Slave Narratives and the Pimp in the Shadows

The Ending Slavery MOOC on Future Learn, presented by the University of Nottingham, covers quite a bit of information about the history of slavery worldwide and the reality of modern slavery.

While the MOOC was extremely well done (I highly recommend it) there was one question in week four that caught my attention because it’s a good example of missing research. Assignment 4.8 focuses on the Slave Narrative as a literary tradition and includes a link to the Characteristics of the Slave Narrative, as an example of literary interpretation and research that has been done on historic narratives (e.g.: antislavery writings completed in the United States during the civil war era). The assignment then instructs students to examine modern slave narratives and consider them from a literary perspective – are there commonalities in structure?

It’s a standard academic exercise and a good way to examine the information from another angle, which can be extremely useful when trying to perform problem solving exercises. A problem solving example: activists who are trying to figure out a way to address a specific problem facing slaves or former slaves in a specific area can force their brains to stop following the same unproductive maze and take some time to analyze narratives from people in other areas, looking for literary commonalities, in the hopes that it will provide some kind of unexpected insight into their own immediate problem.

So far so good.

The problem that I see is not what is there but what is NOT there.

Go into any large-chain bookstore and there will be an entire section devoted to sensationalist books covering ‘current events’ and ‘conspiracy theories’ of all kinds. Usually, this sections will also contain equally sensationalist ‘biographies’ of people who have survived harrowing experiences or done incredibly awful things. This is how the biography of a young woman sold into sexual slavery sits on the same shelf as the biography of a serial killer who lured, raped, tortured and murdered several women. Usually, the biography of the slavery victim has a cover that is vaguely BDSM erotic – clearly targeting people who like the idea of owning a slave.

Search through the movies offerings in any on-demand video provider (e.g.: Netflix) and similar ‘documentaries’ about people in slavery (particularly sexual slavery) are available, frequently with similarly vaguely BDSM erotic advertising graphics. Years ago, I watched one that supposedly covered the lives of woman trapped in sexual slavery all over the world. It DID include interviews with women who were enslaved all over the world, along with pornography-level video of some of those same women performing sexual acts with clients. At every point in the ‘documentary’ the shadow of the pimps/owners hovered over the words of the women being interviewed. It was LITERALLY a 1.5-hour infomercial geared toward men who are best described by the The Bloodhound Gang song The Lap Dance Is So Much Better When The Stripper Is Cryin’ (YouTube).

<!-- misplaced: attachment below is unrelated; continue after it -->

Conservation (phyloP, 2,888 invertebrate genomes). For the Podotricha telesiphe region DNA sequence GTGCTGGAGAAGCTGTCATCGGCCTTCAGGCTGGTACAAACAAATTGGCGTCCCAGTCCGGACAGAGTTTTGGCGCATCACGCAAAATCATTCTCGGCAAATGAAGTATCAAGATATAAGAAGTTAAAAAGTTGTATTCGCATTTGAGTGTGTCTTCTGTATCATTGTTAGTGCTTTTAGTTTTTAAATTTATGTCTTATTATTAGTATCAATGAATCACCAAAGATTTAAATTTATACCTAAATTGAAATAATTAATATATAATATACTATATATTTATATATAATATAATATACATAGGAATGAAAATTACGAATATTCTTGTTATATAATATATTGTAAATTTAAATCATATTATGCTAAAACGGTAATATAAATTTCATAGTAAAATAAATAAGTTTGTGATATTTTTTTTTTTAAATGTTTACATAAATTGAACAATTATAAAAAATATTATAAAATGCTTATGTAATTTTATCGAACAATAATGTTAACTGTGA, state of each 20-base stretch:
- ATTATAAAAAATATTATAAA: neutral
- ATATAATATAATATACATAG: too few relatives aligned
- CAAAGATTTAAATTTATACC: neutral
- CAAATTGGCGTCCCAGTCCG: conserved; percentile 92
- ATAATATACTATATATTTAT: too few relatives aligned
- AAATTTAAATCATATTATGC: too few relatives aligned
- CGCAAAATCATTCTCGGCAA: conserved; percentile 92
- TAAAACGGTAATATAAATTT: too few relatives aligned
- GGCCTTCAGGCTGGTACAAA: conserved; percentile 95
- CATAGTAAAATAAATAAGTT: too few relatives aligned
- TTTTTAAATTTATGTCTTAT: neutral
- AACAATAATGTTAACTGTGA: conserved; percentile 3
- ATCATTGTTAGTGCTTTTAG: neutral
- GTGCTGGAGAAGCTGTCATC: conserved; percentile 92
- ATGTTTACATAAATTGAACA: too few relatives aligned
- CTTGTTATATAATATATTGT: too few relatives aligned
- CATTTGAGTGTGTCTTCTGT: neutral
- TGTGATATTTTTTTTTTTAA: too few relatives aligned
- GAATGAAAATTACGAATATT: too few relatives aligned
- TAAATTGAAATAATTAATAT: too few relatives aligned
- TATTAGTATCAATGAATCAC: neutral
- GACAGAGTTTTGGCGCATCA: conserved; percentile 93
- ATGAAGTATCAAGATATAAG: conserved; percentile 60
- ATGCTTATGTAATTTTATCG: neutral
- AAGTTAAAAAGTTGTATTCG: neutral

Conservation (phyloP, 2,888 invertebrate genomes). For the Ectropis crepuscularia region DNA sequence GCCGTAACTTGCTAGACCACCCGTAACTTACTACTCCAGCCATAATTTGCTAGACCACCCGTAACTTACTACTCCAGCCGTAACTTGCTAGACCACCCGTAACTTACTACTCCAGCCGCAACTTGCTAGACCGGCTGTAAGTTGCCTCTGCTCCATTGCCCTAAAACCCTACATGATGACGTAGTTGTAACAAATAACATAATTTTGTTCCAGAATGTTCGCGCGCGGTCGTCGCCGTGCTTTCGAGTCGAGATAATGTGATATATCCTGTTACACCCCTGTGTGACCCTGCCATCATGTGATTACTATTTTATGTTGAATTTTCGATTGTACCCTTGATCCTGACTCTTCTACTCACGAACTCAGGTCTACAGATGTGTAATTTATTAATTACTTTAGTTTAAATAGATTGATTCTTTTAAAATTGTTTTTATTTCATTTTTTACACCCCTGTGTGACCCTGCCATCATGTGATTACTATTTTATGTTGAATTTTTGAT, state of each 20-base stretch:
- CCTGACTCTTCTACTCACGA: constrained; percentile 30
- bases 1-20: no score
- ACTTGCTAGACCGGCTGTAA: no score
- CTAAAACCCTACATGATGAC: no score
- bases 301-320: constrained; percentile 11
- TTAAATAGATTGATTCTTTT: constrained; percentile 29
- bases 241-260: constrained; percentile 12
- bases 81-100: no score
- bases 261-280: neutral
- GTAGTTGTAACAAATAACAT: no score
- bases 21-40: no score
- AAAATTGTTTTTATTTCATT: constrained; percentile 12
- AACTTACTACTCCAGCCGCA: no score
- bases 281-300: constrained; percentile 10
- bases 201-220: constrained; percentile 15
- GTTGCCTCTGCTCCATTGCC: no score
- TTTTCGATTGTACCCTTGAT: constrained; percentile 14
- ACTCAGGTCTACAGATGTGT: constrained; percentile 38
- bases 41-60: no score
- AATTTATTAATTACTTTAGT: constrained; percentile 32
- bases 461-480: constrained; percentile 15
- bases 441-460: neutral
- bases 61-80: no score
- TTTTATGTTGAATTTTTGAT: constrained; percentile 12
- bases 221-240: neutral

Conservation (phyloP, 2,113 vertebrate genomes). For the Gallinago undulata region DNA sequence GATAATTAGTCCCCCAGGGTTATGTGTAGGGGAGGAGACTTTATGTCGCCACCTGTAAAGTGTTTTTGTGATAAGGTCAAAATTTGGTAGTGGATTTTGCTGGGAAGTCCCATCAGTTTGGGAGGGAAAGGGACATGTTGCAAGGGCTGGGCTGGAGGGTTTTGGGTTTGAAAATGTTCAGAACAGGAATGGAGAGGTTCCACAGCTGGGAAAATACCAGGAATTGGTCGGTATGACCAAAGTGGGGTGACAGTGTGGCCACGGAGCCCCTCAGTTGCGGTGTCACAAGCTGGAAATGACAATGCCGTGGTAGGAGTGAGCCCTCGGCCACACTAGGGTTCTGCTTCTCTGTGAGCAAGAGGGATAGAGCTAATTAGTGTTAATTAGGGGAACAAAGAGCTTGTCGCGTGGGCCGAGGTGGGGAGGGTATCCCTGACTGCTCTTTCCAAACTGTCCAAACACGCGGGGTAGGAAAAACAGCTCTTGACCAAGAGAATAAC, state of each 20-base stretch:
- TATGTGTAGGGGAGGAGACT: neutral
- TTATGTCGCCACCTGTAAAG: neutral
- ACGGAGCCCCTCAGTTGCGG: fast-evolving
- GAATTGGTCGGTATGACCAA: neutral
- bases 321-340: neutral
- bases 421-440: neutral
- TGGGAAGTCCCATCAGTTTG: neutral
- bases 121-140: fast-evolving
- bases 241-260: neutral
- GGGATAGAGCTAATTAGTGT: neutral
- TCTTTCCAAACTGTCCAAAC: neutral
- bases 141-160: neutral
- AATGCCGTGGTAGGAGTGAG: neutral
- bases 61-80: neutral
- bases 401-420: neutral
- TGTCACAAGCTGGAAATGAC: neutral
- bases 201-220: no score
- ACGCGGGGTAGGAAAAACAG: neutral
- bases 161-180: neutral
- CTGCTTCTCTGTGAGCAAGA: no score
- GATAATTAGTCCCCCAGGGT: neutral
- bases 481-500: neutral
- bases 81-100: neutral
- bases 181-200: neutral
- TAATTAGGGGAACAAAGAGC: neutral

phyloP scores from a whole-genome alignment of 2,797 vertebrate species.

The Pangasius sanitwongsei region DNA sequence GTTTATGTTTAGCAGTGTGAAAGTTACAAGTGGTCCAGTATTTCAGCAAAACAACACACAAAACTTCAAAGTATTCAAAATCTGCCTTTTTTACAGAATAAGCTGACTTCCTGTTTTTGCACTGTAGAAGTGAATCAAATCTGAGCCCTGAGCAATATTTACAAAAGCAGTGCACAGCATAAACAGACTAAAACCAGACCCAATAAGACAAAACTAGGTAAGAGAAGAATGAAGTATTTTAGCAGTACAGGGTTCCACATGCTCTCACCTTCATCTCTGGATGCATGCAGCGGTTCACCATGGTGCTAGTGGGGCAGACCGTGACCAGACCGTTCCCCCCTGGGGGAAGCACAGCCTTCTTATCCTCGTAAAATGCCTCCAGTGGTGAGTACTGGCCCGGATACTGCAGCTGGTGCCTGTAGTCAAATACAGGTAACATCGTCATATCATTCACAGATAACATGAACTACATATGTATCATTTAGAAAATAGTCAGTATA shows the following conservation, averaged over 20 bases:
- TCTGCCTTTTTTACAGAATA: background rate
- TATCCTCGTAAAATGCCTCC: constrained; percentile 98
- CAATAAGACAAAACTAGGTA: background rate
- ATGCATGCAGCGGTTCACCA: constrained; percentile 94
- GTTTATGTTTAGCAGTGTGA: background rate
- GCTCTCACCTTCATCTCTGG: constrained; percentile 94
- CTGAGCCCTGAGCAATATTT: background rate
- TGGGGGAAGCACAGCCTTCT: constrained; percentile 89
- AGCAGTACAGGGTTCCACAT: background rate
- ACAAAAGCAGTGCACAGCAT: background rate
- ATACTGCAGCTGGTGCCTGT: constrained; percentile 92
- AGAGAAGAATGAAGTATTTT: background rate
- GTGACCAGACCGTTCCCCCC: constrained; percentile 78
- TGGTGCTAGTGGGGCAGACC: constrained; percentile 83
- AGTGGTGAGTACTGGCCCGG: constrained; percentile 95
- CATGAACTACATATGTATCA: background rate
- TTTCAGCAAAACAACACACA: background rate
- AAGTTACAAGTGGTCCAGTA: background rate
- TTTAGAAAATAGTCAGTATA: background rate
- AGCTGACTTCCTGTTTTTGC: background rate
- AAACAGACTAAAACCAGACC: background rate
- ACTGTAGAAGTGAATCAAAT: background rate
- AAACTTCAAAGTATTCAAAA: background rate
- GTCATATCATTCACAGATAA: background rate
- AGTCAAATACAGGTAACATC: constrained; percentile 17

I’ve seen the same thing occurring within news stories. In 2009, after the economy crashed, every news outlet (big and small) was publishing/broadcasting stories about women fighting over jobs as strippers and prostitutes. The sex industry had it’s pick of recent college grads because these women has student loans to pay! There was one in particular that was on a national news program that looked exactly like the documentary described above, but wrapped up in a 3-minute news story and keeping the sex acts just barely visible or highlighted through ‘interviews.’

I made the decision to refrain from including a link to the news story, the title of the documentary or examples of sensationalist slave biographies because the old adage any press is good press is a statement of truth and these people don’t deserve the traffic.

Having said that, the discussion of slave narratives MUST include this form of exploitation.There are distinct differences in the type of information selected and the manner in which it is presented – there’s a lot of literary ground to cover.

Also, a biography or narrative can be a powerful tool in the hands of antislavery activists. It can be an equally powerful tool in the hands of pimps, slave owners and human traffickers.

To the best of my knowledge, no one has done this research. If I am wrong about this, I invite (encourage!) you to correct me on this point and/or provide recommended readings in the comments below.

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